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Vasquez-Brenes v. Las Vegas Metropolitan Police Dep't

United States District Court, D. Nevada

September 10, 2014


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For Lydia Vasquez-Brenes, Ricardo Brenes, Plaintiffs: Dale K. Galipo, LEAD ATTORNEY, PRO HAC VICE, Law Offices of Dale K. Galipo, Woodland Hills, CA; Peter Goldstein, LEAD ATTORNEY, Law Offices of Peter Goldstein, Las Vegas, NV; Thomas D Dillard, Olson, Cannon, Gormley, Angulo & Stoberski, Las Vegas, NV.

For Las Vegas Metropolitan Police Department, Sean Miller, Defendants: Thomas D Dillard, LEAD ATTORNEY, Olson, Cannon, Gormley, Angulo & Stoberski, Las Vegas, NV.

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Presently before the court is defendant Las Vegas Metropolitan Police Department's (" LVMPD" ) and defendant Sean

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Miller's (" officer Miller's" ) motion for summary judgment. (Doc. # 50). Plaintiffs Lydia Vasquez-Brenes and Ricardo Brenes have responded (doc. # 56) and defendants have replied (doc. # 60).

I. Background

This case arises out of an officer involved shooting. Plaintiffs are the wife and father of the decedent, Anthony Brenes (" Brenes" ). Defendant officer Miller is the LVMPD officer who delivered the fatal gunshot to Brenes. The incident occurred in the early morning hours of November 15, 2010 at a Speedee Mart convenience store in Las Vegas, Nevada.

Plaintiff Lydia Vasquez-Brenes (" Lydia" ) testified in her deposition that Brenes woke her up that morning at approximately 5:00 a.m. to retrieve some checks from Mohave Mental Health Clinic. She testified that Brenes seemed angry when he woke her. When they left home together to catch the bus, Brenes brought with him a wooden walking cane. Lydia testified that she first saw the cane a few days prior and that Brenes had not used a cane previously.

Upon boarding the bus, Brenes pointed the cane at the driver and said that he was disabled. The driver allowed Lydia and Brenes to board the bus without paying. At some point the couple got off the bus and walked towards the Speedee Mart.

Brenes entered the Speedee Mart and exited approximately ten seconds later. After exiting the Speedee Mart, Brenes and Lydia remained in the Speedee Mart parking lot. A driver witnessed Brenes pick up a " large rock" and throw it at the Speedee Mart sign. The driver perceived Brenes as being irate and apparently feared for the safety of the woman with him, Lydia. The driver spotted a nearby LVMPD patrol car, occupied by officer Miller, and stopped to relay his concerns.

Officer Miller drove to the Speedee Mart. Upon arrival he saw Brenes and Lydia standing on the corner of the intersection near the Speedee Mart sign. Brenes had the cane in his hand. Officer Miller activated his patrol car's lights, and briefly his siren, and asked Brenes to drop the cane and step in front of the patrol car. Officer Miller testified that Brenes was about three feet in front of the patrol car and responded to officer Miller's request by flexing his arms, clenching his fists around the cane, and " basically growling" at officer Miller while saying " come on, come on, you want some of this?" Officer Miller stated in his deposition that at this point he asked dispatch for backup,[1] pulled out his taser, and informed Brenes to stop moving or he would tase him. When Brenes continued to move towards officer Miller, officer Miller tased him. It had no effect on Brenes.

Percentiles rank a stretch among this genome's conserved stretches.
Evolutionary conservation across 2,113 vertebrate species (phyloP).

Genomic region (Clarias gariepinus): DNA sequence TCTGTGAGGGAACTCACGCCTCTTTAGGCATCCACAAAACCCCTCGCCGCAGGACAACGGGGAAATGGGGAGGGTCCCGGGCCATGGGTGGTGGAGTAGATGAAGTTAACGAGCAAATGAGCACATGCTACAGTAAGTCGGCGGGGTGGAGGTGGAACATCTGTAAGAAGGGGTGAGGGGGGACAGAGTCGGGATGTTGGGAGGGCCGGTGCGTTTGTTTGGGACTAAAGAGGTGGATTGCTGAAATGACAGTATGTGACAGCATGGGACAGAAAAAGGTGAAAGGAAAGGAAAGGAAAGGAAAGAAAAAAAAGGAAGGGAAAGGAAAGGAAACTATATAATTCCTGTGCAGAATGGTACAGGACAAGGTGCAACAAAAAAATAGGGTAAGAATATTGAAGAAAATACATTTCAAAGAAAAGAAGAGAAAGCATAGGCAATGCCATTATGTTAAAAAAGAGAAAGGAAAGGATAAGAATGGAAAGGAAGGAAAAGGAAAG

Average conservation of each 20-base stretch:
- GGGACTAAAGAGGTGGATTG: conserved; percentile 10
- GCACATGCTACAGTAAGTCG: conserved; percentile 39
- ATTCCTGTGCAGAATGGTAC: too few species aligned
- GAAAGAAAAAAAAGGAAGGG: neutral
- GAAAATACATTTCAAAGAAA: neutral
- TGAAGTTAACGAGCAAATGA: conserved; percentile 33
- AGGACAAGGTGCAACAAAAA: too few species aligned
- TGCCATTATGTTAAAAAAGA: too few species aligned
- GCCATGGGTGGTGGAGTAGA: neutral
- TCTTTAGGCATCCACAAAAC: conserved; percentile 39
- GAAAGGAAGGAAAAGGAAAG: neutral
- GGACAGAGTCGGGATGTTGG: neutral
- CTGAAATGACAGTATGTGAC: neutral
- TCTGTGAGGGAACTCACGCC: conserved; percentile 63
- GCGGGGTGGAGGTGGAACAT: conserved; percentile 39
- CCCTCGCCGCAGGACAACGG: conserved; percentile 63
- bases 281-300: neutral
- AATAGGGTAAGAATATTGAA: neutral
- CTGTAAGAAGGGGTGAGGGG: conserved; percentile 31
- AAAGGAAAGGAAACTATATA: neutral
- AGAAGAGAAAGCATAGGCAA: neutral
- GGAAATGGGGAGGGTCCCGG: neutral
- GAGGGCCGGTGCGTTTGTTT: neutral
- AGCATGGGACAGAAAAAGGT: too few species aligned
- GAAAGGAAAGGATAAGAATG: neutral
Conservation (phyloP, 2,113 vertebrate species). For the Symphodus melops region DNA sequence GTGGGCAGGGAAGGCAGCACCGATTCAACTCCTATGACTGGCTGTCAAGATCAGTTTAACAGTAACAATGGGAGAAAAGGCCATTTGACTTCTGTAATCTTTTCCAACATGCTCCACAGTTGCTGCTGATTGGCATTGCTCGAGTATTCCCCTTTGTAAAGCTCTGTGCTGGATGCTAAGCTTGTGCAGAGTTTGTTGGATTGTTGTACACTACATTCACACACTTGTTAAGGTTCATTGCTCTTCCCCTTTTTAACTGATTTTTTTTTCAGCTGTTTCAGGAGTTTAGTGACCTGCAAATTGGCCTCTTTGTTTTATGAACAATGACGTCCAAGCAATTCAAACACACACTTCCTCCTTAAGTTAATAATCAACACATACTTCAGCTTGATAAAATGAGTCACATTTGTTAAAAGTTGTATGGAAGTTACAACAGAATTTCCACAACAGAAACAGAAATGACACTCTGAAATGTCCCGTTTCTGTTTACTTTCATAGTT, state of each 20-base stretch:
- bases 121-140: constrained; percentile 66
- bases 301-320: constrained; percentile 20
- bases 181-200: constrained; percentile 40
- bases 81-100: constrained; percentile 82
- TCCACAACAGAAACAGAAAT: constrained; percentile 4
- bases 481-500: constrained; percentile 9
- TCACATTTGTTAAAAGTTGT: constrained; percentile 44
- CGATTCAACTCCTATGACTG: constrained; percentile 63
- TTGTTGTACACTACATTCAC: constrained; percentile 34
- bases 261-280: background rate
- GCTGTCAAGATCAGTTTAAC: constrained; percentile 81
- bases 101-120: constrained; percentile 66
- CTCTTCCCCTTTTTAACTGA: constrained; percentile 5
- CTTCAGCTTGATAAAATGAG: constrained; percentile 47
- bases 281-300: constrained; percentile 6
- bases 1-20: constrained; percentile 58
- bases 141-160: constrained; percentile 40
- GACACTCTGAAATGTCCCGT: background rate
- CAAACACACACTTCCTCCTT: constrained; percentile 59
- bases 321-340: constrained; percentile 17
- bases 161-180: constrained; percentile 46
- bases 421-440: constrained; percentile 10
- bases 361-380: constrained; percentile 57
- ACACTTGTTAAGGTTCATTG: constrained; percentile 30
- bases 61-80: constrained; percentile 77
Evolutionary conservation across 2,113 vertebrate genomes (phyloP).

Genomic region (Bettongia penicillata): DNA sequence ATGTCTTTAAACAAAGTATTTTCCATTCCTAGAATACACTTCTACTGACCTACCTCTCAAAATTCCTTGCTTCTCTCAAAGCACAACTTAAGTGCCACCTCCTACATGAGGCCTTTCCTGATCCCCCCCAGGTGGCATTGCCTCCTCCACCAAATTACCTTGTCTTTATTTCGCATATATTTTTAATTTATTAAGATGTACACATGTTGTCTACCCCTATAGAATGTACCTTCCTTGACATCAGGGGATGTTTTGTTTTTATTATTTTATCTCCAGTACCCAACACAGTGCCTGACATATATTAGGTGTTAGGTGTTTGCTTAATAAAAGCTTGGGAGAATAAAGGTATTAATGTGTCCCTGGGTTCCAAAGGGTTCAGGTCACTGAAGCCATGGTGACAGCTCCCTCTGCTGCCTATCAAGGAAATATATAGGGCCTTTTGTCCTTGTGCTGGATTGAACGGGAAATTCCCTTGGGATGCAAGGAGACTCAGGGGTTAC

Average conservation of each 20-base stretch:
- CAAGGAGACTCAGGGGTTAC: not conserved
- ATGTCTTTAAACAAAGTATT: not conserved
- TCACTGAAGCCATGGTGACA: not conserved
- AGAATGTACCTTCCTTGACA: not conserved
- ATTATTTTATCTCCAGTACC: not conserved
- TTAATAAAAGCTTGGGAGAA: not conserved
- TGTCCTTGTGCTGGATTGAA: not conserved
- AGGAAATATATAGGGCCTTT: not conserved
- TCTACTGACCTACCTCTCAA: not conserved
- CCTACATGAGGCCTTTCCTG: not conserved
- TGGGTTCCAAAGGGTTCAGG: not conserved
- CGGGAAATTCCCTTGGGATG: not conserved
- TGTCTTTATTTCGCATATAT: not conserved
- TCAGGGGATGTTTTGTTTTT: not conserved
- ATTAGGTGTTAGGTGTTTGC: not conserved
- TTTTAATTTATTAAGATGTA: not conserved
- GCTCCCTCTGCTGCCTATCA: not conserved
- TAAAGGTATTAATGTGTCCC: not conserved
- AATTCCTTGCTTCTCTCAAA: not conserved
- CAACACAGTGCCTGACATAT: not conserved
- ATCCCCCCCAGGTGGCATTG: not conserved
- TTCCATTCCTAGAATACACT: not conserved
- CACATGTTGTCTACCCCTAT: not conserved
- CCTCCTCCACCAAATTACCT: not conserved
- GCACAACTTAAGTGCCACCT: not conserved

At some point after officer Miller initially tased Brenes, officers Chamberlin and Snodgrass arrived at the scene. Officer Chamberlin tased Brenes a second time and Brenes was unaffected. Officer Snodgrass also shot Brenes with two or three beanbag rounds. Brenes remained unaffected. The timeline of when the second tasing occurred and when the beanbag shots were fired is unclear. It is also unclear when the fatal shot was fired in relation to the second tasing and the beanbag shots.

Officers Chamberlin and Snodgrass have since been dropped from this lawsuit with the filing of an amended complaint. (Doc. # 47). Plaintiffs have also conceded to dismissal of their Monell claim and their claims for false arrest and denial of medical care. ( See opposition, doc. # 56 at 6).

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The following claims remain: (1) a Fourth Amendment claim for excessive force against officer Miller brought under 42 U.S.C. § 1983; (2) a Fourteenth Amendment claim that officer Miller violated Brenes' substantive due process rights brought under 42 U.S.C. § 1983; (3) a battery claim against officer Miller and the LVMPD; and (4) a negligence claim against officer Miller and the LVMPD.

II. Legal Standard

The Federal Rules of Civil Procedure provide for summary judgment when the pleadings, depositions, answers to interrogatories, and admissions on file, together with the affidavits, if any, show that " there is no genuine issue as to any material fact and that the movant is entitled to a judgment as a matter of law." Fed.R.Civ.P. 56(a). A principal purpose of summary judgment is " to isolate and dispose of factually unsupported claims." Celotex Corp. v. Catrett, 477 U.S. 317, 323-24, 106 S.Ct. 2548, 91 L.Ed.2d 265 (1986).

In determining summary judgment, a court applies a burden-shifting analysis. " When the party moving for summary judgment would bear the burden of proof at trial, it must come forward with evidence which would entitle it to a directed verdict if the evidence went uncontroverted at trial. In such a case, the moving party has the initial burden of establishing the absence of a genuine issue of fact on each issue material to its case." C.A.R. Transp. Brokerage Co. v. Darden Rests., Inc., 213 F.3d 474, 480 (9th Cir. 2000) (citations omitted).